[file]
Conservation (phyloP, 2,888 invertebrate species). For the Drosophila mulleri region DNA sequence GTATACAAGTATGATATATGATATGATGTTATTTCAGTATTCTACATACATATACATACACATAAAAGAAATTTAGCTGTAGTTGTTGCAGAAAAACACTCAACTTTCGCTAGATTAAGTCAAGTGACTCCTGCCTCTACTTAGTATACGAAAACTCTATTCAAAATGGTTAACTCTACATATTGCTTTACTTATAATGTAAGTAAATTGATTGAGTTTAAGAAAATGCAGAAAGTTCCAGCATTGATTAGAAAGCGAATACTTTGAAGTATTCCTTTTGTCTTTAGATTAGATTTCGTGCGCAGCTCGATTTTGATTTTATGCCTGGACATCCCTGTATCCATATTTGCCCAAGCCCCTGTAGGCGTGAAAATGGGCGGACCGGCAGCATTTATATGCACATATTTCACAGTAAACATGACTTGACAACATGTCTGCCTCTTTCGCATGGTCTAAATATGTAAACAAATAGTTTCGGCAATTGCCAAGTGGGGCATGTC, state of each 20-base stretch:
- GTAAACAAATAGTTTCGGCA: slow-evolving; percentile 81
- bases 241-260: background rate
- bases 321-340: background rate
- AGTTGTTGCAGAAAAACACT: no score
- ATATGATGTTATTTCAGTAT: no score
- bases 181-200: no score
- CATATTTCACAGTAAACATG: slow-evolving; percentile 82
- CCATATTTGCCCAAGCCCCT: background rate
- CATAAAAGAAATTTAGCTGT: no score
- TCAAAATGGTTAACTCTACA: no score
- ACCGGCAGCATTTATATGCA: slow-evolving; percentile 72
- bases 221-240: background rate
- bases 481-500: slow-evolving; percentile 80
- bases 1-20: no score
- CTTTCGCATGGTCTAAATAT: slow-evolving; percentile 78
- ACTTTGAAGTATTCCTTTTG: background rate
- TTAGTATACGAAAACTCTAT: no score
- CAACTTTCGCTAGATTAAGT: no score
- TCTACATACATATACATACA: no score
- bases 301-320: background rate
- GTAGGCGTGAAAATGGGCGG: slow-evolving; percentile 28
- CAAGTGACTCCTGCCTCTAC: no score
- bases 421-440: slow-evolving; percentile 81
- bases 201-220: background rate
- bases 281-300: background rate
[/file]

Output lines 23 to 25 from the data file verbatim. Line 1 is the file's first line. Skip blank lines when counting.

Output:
- CAAGTGACTCCTGCCTCTAC: no score
- bases 421-440: slow-evolving; percentile 81
- bases 201-220: background rate